Microbial rhodopsin is a photoreceptor protein found in various bacteria and archaea, and it is considered to be a light-utilization device unique to heterotrophs. Recent studies have shown that several cyanobacterial genomes also include genes that encode rhodopsins, indicating that these auxiliary light-utilizing proteins may have evolved within photoautotroph lineages. To explore this possibility, we performed a large-scale genomic survey to clarify the distribution of rhodopsin and its phylogeny. Our surveys revealed a novel rhodopsin clade, cyanorhodopsin (CyR), that is unique to cyanobacteria. Genomic analysis revealed that rhodopsin genes show a habitat-biased distribution in cyanobacterial taxa, and that the CyR clade is composed exclusively of non-marine cyanobacterial strains. Functional analysis using a heterologous expression system revealed that CyRs function as light-driven outward H+ pumps. Examination of the photochemical properties and crystal structure (2.65 Å resolution) of a representative CyR protein, N2098R from Calothrix sp. NIES-2098, revealed that the structure of the protein is very similar to that of other rhodopsins such as bacteriorhodopsin, but that its retinal configuration and spectroscopic characteristics (absorption maximum and photocycle) are distinct from those of bacteriorhodopsin. These results suggest that the CyR clade proteins evolved together with chlorophyll-based photosynthesis systems and may have been optimized for the cyanobacterial environment.

    DOI: 10.1038/s41598-020-73606-y

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  • Applicability of Styrene-Maleic Acid Copolymer for Two Microbial Rhodopsins, RxR and HsSRI Reviewed International journal

    Tetsuya Ueta, Keiichi Kojima, Tomoya Hino, Mikihiro Shibata, Shingo Nagano, Yuki Sudo

    Biophysical Journal   2020.9

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    Language:English   Publishing type:Research paper (scientific journal)   Publisher:Elsevier BV  

    The membrane-embedded protein rhodopsin is widely produced in organisms as a photoreceptor showing a variety of light-dependent biological functions. To investigate its molecular features, rhodopsin is often extracted from cellular membrane lipids by a suitable detergent as "micelles." The extracted protein is purified by column chromatography and then is often reconstituted into "liposomes" by removal of the detergent. The styrene-maleic acid ("SMA") copolymer spontaneously forms nanostructures containing lipids without detergent. In this study, we applied SMA to characterize two microbial rhodopsins, a thermally stable rhodopsin, Rubrobacter xylanophilus rhodopsin (RxR), and an unstable one, Halobacterium salinarum sensory rhodopsin I (HsSRI), and evaluated their physicochemical properties in SMA lipid particles compared with rhodopsins in micelles and in liposomes. Those two rhodopsins were produced in Escherichia coli cells and were successfully extracted from the membrane by the addition of SMA (5 w/v %) without losing their visible color. Analysis by dynamic light scattering revealed that RxR in SMA lipid particles (RxR-SMA) formed a discoidal structure with a diameter of 54 nm, which was 10 times smaller than RxR in phosphatidylcholine liposomes. The small particle size of RxR-SMA allowed us to obtain scattering-less visible spectra with a high signal-to-noise ratio similar to RxR in detergent micelles composed of n-dodecyl-β-D-maltoside. High-speed atomic force microscopy revealed that a single particle contained an average of 4.1 trimers of RxR (12.3 monomers). In addition, RxR-SMA showed a fast cyclic photoreaction (k = 13 s-1) comparable with RxR in phosphatidylcholine liposomes (17 s-1) but not to RxR in detergent micelles composed of n-dodecyl-β-D-maltoside (0.59 s-1). By taking advantage of SMA, we determined the dissociation constant (Kd) of chloride for HsSRI as 34 mM. From these results, we conclude that SMA is a useful molecule forming a membrane-mimicking assembly for microbial rhodopsins having the advantages of detergents and liposomes.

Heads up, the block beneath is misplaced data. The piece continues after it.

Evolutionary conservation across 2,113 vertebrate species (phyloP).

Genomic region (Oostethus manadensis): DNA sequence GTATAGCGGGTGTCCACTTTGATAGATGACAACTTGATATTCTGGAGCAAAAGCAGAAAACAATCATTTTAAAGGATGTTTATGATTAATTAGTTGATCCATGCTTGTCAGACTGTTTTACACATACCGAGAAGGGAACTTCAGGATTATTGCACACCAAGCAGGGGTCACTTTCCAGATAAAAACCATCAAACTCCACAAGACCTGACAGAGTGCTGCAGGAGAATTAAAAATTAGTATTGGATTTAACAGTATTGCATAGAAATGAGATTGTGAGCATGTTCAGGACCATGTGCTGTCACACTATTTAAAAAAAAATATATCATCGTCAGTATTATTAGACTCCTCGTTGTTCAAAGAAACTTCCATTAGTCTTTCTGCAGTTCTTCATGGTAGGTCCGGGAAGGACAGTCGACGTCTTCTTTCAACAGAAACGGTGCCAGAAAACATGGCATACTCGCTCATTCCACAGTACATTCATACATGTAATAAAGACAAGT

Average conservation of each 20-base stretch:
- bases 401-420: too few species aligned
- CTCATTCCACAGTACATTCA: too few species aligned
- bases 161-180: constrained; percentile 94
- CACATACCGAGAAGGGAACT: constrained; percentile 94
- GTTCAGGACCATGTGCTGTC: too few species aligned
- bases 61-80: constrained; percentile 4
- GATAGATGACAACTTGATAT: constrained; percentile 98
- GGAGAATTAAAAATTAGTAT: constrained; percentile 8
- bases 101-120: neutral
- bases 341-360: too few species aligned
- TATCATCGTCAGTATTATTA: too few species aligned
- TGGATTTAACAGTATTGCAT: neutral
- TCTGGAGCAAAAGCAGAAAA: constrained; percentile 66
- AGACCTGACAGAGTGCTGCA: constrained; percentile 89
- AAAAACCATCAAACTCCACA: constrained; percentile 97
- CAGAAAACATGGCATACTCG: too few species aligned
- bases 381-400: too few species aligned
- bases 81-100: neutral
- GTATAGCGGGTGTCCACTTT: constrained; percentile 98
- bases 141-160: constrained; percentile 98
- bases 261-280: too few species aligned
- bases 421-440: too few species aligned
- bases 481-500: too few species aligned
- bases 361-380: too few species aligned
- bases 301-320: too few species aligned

DOI: 10.1016/j.bpj.2020.09.026

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  • Methodology for Further Thermostabilization of an Intrinsically Thermostable Membrane Protein Using Amino Acid Mutations with Its Original Function Being Retained. Reviewed International journal

    Satoshi Yasuda, Tomoki Akiyama, Sayaka Nemoto, Tomohiko Hayashi, Tetsuya Ueta, Keiichi Kojima, Takashi Tsukamoto, Satoru Nagatoishi, Kouhei Tsumoto, Yuki Sudo, Masahiro Kinoshita, Takeshi Murata

    Journal of chemical information and modeling   60 ( 3 )   1709 - 1716   2020.3

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    Language:English   Publishing type:Research paper (scientific journal)  

    We develop a new methodology best suited to the identification of thermostabilizing mutations for an intrinsically stable membrane protein. The recently discovered thermophilic rhodopsin, whose apparent midpoint temperature of thermal denaturation Tm is measured to be ∼91.8 °C, is chosen as a paradigmatic target. In the methodology, we first regard the residues whose side chains are missing in the crystal structure of the wild type (WT) as the "residues with disordered side chains," which make no significant contributions to the stability, unlike the other essential residues. We then undertake mutating each of the residues with disordered side chains to another residue except Ala and Pro, and the resultant mutant structure is constructed by modifying only the local structure around the mutated residue. This construction is based on the postulation that the structure formed by the other essential residues, which is nearly optimized in such a highly stable protein, should not be modified. The stability changes arising from the mutations are then evaluated using our physics-based free-energy function (FEF). We choose the mutations for which the FEF is much lower than for the WT and test them by experiments. We successfully find three mutants that are significantly more stable than the WT. A double mutant whose Tm reaches ∼100 °C is also discovered.